Use pine needles in compost pile
Jan. 21, 2001
We have a couple of pine trees in our yard that drop an abundance of pine needles and cones on the ground. Can I use either of these in my compost pile? My husband says yes, but I'm not really sure. Won't they throw off the pH? What about pine needles as mulch?
As long as the pine cones and needles are not the main ingredient in your compost pile, the pH should stay regulated. Pine cones are actually a good addition to the pile's interior. They help aerate the compost reducing the need for turning.
Pine needles make excellent mulch, especially for naturalized areas. They also work really well around acid loving plants. As with any mulch, do not layer too thickly. A one half-inch layer is sufficient.
I want to try an easy method for making new flower beds. I had read that layering an area with newspapers and leaving them over the winter could produce good results. Have you tried this method?
I have not personally tried this, but I had a neighbor that frequently used it with good results. The easiest way is to spread your layer of newspapers (one to two pages thick), then cover with a layer of compost (one to two inches thick). By spring, the papers should be decomposed and the grass underneath should be dead.
Another easy method is to outline your new bed and shovel down one to two inches. Horizontally scoop out the sod. Then flip it over so that the roots are up and the grass is down. Also leave this till next spring. By then the roots and grass should be dead. Add compost, till and plant. Remove any large clumps of roots that remain.
I am not sure if I should cut back my butterfly bush. If I should, when should I do it?
Butterfly bushes (Buddleia sp.) are wonderful plants. They now come in several colors, including yellow and an almost black purple.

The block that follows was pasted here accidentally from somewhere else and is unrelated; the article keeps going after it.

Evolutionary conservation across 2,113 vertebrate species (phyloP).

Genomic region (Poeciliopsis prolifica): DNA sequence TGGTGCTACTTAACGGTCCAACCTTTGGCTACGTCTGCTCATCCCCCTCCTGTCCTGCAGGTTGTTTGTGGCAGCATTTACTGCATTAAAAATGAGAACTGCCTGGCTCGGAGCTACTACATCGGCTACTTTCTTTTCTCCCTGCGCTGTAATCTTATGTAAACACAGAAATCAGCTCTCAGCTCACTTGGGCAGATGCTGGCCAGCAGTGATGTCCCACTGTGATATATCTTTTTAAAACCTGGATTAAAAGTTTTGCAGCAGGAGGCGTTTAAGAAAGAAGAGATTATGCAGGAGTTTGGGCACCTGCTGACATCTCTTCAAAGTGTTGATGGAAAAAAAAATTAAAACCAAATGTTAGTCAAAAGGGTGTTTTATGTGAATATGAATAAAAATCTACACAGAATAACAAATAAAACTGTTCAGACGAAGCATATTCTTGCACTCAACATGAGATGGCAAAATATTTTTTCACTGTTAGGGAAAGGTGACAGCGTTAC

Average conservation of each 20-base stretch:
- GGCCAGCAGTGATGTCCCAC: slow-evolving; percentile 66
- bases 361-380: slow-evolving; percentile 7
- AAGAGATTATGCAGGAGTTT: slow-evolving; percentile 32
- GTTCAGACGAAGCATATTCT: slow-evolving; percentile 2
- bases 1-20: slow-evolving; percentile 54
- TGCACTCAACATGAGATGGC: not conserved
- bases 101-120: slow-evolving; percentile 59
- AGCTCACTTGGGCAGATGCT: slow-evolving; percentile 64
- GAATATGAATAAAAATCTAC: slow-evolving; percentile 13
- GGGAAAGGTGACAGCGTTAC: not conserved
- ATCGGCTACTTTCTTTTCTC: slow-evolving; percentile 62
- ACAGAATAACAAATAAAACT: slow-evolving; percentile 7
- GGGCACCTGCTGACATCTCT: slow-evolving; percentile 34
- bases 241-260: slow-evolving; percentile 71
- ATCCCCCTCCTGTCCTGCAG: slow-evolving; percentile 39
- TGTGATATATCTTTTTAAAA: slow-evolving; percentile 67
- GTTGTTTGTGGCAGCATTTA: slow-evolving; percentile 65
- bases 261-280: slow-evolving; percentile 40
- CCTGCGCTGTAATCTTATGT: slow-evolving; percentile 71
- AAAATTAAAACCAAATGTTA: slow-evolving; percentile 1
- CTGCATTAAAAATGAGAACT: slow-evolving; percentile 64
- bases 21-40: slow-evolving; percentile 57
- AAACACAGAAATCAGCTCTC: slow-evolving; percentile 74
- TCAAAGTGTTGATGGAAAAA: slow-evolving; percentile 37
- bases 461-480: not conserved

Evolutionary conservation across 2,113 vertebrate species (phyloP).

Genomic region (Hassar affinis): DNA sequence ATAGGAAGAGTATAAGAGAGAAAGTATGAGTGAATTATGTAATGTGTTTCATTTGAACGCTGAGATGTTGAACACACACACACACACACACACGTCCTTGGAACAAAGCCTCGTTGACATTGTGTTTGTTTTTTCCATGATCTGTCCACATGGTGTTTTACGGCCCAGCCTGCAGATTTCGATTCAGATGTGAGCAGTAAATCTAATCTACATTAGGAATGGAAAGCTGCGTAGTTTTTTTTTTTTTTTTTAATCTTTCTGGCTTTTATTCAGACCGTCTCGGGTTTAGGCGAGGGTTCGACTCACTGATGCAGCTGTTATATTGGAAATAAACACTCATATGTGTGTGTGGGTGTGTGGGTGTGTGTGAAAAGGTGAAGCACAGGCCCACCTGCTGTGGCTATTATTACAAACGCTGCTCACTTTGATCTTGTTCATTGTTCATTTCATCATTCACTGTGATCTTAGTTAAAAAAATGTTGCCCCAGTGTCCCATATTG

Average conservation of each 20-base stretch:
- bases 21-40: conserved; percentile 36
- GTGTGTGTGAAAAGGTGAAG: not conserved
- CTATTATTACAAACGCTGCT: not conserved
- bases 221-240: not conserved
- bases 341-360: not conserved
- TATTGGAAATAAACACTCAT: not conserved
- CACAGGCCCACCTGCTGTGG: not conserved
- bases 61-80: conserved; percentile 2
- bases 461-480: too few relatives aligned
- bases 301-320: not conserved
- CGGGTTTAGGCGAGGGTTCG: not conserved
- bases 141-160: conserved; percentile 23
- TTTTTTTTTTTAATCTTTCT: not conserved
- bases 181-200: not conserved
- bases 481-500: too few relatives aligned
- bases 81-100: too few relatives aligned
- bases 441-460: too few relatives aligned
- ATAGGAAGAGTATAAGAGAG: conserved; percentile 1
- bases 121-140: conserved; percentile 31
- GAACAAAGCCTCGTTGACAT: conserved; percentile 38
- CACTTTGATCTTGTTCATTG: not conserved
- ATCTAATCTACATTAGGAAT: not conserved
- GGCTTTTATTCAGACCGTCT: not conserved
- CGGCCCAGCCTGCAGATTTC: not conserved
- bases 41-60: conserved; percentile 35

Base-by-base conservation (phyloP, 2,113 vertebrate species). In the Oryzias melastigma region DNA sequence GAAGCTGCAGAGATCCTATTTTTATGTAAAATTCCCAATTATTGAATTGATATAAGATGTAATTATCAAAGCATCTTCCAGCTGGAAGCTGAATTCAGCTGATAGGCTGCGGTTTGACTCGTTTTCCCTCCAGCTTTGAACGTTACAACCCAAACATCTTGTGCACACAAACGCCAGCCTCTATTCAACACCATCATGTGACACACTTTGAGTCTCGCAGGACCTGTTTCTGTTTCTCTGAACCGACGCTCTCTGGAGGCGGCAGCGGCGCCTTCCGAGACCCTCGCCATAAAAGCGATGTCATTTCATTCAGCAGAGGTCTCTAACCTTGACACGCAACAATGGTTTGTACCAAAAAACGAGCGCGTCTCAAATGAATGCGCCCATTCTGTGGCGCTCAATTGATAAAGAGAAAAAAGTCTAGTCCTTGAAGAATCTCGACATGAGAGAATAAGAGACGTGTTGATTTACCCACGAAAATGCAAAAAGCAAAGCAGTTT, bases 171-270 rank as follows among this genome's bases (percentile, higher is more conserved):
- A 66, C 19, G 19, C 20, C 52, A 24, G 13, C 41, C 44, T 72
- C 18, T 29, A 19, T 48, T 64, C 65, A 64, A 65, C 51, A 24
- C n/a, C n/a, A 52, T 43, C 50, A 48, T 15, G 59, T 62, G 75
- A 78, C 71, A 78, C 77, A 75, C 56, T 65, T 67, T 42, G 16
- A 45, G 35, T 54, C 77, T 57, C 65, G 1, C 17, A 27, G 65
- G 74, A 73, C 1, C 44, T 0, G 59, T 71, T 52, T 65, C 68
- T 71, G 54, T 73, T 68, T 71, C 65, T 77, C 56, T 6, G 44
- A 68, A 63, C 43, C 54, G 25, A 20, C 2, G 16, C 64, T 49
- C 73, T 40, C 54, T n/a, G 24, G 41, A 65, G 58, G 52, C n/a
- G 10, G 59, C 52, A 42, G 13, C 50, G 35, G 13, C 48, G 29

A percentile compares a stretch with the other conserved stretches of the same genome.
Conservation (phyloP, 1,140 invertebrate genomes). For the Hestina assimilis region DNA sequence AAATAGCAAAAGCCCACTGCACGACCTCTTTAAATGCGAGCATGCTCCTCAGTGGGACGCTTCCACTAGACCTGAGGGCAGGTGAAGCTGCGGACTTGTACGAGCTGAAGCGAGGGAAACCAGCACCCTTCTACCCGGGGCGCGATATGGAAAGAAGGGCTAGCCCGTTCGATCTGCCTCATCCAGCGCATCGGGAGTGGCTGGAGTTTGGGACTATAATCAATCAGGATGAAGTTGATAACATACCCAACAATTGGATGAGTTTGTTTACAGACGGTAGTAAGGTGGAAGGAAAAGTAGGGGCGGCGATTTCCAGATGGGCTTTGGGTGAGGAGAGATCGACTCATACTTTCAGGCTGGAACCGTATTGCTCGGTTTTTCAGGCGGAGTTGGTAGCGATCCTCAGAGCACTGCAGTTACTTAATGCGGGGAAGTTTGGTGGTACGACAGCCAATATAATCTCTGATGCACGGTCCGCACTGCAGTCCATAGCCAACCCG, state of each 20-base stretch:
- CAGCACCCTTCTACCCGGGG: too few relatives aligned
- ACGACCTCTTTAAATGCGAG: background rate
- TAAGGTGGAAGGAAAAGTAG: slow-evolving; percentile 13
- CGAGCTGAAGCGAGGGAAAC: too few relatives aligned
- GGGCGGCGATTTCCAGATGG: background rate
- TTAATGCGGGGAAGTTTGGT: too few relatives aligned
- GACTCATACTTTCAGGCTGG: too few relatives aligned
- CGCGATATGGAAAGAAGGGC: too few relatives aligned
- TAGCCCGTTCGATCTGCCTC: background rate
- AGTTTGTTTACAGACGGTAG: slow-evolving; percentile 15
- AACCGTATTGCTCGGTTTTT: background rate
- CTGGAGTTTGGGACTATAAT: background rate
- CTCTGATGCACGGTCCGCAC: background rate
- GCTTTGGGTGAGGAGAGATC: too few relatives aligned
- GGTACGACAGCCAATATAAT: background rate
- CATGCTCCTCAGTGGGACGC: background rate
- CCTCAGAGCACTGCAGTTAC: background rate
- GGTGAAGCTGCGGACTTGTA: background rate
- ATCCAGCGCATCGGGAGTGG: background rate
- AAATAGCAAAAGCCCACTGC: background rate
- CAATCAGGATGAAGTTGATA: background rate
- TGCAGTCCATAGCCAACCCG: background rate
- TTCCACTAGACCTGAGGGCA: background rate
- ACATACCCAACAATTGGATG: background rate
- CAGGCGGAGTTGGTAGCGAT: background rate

While I have seen butterfly bushes that were cut back every year, I have also seen them left to grow. I personally prefer to cut them back. Chances are that you will not have a choice this winter. The branches have most likely already been killed by the cold. Good thing the roots are hardy to Zones 5 or 6 Meridian is in Zone 7. So, you can simply cut back the branches to about a foot in late winter.
I read somewhere that watering my indoor plants with a tea made from eggshells would promote blooming. Is there any truth to this?
By soaking eggshells in water, you are making a calcium-enriched tea. The extra calcium will promote more flowers and longer flowering.
The recipe is really simple. First crush your eggshells, then soak the pieces in water for twenty-four hours. Strain the "tea" and water your plants. The unused portion can be stored covered in the refrigerator.
Hint: If the eggshells are dry they will crush easier and into finer pieces.
Amelia O'Brian, a native of Meridian, holds a bachelor of science degree in horticulture from Mississippi State University. To submit questions, write From the Potting Bench, c/o The Meridian Star, P.O. Box 1591, Meridian, MS 39302. Or, visit her Web site at www.thepottingbench.webprovider.com.